While I am packing up the bathroom I think, I will be better than Martha.
Martha-whom-I-barely-know-but-who-took-everything-including-the-half-used-roll-of-toilet-paper-when-she-left-Ryan. Or, so I was told when I took Ryan shopping for bedding. “Why don’t you have bedding?” I asked while entering the pillow aisle. “Martha took everything, including the half-used roll of toilet paper.” I nodded and turned the corner to a new aisle. This was a situation with which I was familiar. Cleaning up the aftermath of disaster, making lives whole.
I want to be better than Martha. I will leave everything that my partner (Former or late? Can I say late partner if he is not dead? What if he is to me?) could ever imagine using. I want him to think about me every time he uses the toilet paper, or the Q-tips, or the matches I used to light the candles on our nightstand. I want him to remember me every time he breathes in the space I used to inhabit, the space we used to inhabit together. I want his nicotine-stained lungs to struggle in that space, as I am struggling. And, if he chooses to throw these items away, I hope it pains him. I hope it wastes his time and causes him anguish. I am different than Martha. I want my ex to relive my memory every day, not just once, when he realizes that everything is gone.
And, so, this is what moving on looks like for me: I will leave the tampons so that he remembers that once I was there bleeding between my legs, something I taught him about. I will leave the wool Marlboro blanket I got at a yardsale that he once took when he ran away and only left a note that said “I’ll be in contact if you matter”. I will take the bed, our bed, but put in place the cot we had in the guest room and dress it so painstakingly perfect that it will make him sad. I will take the large bed full of love, but leave what equates to half. His alimony. Leaving reminders of me is the last part of the magick spell of moving on.
The first time I did magick, real magick, was when we broke up a year ago. The spell I cast, submerged deep below the water of my parent’s bath tub, surrounded by candles and crystals and the fear of being alone, was to bring him back to me if it was for the greater good of everyone involved. It was not meant to be entrapping, rather to bring cosmic direction, and it worked for a while. It brought him back for a full year, or perhaps longer. We were never good at keeping track of dates, confirmed by the anniversaries that passed uncelebrated, unacknowledged. That year was hell and it was bliss. A year of commitments, drunk proposals, plans of babies named Darla and Forest. And, what I learned was that magick is powerful, and that forgiveness is too. Five minutes after the magick he called: “I don’t know why but I cannot be without you and I will have to get over this,” he said. I almost didn’t hear him over the radio, Joan Baez crooning “The Riddle Song”. I gave my love a story that had no end. We’re going to make it, I thought.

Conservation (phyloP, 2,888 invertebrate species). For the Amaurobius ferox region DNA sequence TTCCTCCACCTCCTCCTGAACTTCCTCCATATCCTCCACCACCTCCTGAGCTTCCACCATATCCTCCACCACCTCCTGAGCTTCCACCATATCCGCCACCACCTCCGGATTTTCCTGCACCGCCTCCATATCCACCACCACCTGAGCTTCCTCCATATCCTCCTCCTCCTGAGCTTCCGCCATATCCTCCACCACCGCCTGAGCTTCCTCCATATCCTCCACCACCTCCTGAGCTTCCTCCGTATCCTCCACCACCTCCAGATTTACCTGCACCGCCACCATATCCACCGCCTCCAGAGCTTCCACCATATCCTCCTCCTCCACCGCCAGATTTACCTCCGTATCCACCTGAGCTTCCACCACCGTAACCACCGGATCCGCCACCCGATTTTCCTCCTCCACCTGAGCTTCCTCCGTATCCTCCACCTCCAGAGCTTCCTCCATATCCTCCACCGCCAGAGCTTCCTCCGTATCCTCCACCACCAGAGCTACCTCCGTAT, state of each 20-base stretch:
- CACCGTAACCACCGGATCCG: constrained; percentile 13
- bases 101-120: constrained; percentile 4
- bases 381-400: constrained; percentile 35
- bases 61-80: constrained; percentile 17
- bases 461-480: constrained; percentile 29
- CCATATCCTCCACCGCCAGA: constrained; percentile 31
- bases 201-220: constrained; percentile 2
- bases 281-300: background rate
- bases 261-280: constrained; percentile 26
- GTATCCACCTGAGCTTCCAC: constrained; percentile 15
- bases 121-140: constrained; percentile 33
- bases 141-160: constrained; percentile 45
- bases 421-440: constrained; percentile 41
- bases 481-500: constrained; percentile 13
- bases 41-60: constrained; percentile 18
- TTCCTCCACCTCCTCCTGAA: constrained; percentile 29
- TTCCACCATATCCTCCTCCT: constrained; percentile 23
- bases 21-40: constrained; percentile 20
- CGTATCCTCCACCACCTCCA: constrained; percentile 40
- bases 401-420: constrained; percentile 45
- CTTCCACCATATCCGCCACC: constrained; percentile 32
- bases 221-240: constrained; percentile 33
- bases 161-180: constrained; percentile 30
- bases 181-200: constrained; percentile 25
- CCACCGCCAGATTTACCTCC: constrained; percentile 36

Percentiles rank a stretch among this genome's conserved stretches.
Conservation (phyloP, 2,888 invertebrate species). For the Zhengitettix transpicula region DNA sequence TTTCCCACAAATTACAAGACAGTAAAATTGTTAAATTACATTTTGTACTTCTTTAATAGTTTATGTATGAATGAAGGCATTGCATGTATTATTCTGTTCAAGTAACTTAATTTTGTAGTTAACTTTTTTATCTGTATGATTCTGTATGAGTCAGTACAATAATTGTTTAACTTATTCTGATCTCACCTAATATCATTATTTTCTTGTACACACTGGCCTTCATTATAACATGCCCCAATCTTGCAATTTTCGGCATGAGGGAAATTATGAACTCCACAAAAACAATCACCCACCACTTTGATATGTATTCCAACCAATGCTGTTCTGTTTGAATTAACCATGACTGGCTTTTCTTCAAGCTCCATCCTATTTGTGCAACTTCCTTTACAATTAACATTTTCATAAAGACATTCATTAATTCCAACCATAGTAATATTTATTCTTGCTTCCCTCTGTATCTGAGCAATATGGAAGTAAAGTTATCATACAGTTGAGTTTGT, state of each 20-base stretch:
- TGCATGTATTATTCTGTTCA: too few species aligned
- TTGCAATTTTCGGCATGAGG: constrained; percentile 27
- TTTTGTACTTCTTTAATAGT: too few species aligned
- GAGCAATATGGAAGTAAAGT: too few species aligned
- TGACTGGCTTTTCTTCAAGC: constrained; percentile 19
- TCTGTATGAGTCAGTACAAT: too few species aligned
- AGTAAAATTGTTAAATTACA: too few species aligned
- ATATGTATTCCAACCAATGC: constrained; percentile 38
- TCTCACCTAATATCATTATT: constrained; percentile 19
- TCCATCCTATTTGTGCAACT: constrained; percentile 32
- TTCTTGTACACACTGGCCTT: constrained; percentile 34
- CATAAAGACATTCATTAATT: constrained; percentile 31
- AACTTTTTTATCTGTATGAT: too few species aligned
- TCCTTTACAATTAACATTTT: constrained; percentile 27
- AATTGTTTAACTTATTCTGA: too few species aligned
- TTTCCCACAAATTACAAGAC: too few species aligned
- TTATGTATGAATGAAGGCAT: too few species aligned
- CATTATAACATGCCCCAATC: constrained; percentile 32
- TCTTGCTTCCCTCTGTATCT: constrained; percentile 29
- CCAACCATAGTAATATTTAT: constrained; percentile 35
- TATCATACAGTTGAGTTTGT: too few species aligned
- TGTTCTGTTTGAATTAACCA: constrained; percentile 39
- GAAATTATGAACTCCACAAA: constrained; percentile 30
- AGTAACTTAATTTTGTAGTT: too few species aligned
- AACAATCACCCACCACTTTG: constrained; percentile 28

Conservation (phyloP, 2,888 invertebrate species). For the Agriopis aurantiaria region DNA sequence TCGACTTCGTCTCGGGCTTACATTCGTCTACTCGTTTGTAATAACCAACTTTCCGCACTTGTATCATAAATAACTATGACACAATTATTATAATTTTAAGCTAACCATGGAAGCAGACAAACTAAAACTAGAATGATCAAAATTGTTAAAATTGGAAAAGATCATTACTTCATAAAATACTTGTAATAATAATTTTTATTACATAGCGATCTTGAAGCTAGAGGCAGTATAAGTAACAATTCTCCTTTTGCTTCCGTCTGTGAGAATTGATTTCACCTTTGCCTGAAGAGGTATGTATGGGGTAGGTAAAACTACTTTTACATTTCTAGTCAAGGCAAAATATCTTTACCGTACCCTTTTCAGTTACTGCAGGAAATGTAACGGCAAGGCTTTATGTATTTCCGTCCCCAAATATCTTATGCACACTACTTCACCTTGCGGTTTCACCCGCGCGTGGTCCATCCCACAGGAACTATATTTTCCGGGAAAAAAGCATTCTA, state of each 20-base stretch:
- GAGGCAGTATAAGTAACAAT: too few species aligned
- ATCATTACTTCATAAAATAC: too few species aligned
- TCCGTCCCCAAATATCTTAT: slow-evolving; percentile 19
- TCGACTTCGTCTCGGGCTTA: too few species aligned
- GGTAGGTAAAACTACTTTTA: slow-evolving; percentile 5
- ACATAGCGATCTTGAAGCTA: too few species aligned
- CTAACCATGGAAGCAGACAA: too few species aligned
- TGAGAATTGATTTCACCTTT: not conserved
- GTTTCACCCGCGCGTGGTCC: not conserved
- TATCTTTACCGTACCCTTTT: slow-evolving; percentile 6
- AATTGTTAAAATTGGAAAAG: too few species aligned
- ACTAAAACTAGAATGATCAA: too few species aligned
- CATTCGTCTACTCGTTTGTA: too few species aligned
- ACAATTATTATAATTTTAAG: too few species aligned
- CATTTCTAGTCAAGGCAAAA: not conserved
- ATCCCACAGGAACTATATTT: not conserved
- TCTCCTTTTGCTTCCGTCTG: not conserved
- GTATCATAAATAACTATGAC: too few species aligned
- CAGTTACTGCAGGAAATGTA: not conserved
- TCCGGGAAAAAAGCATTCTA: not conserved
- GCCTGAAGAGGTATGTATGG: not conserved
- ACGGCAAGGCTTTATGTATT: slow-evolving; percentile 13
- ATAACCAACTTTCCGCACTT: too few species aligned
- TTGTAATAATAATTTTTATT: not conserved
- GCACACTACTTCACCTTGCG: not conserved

What makes a person decide that trying to make it work does not serve them anymore? I think that question is rhetorical. I am married to the idea of trying, of kneeling in the dirt and working. Maybe I like that idea more than who is next to me, planting the seeds. Or, maybe I just never had a co-farmer I can trust. Someone who would harvest the crop with me, or for me when I can’t be there to help. Someone who would not pass out in my field of dreams, or litter it with their half empty Yuengling bottles filled with spent cigarette butts. When I did the spell a second time, a few months ago after he ran again, he came crawling back to bed the next day but it was not the same. The spell had broken. The story had an end and this was it.
Where I think Martha went wrong, and where I went right, is that I did not run. Instead, I stayed in the relationship till he ran. I sat and cast my spells, and set my intentions, and forgot about them, and put out more energy than I had, and felt everything, and felt nothing, depending on the day. But, I stayed and that makes me better than him or Martha because I am doing both the work and the magick.
A quick search of the internet has told me that Martha is married now, and she has brown hair, and a child. That sounds a lot like me, but without the marriage and the child. So, we aren’t that different after all. We both have brown hair. What the search didn’t cull up is how many times she ran from her husband, if at all, and which household items she took each time she left. And, if I am better than her, or if I will be soon.
Incantation: May life bring to me the goodness that I deserve, for the good of myself and everyone involved.
Corrin Magditch is a Quaker, witch, and writer from the mountains of Pennsylvania, and one member of the founding trio that makes up Many Mothers Collective and LV Zinefest. Her work has been previously published by Rag Queen Periodical, Eunoia Review, and self-published in countless docs on her Google Drive that will probably never be read by eyes other than her own. Corrin is also the author of three self-published zines. When she is not writing books for herself, she is busy knitting, reading, or watching Scandinavian crime dramas.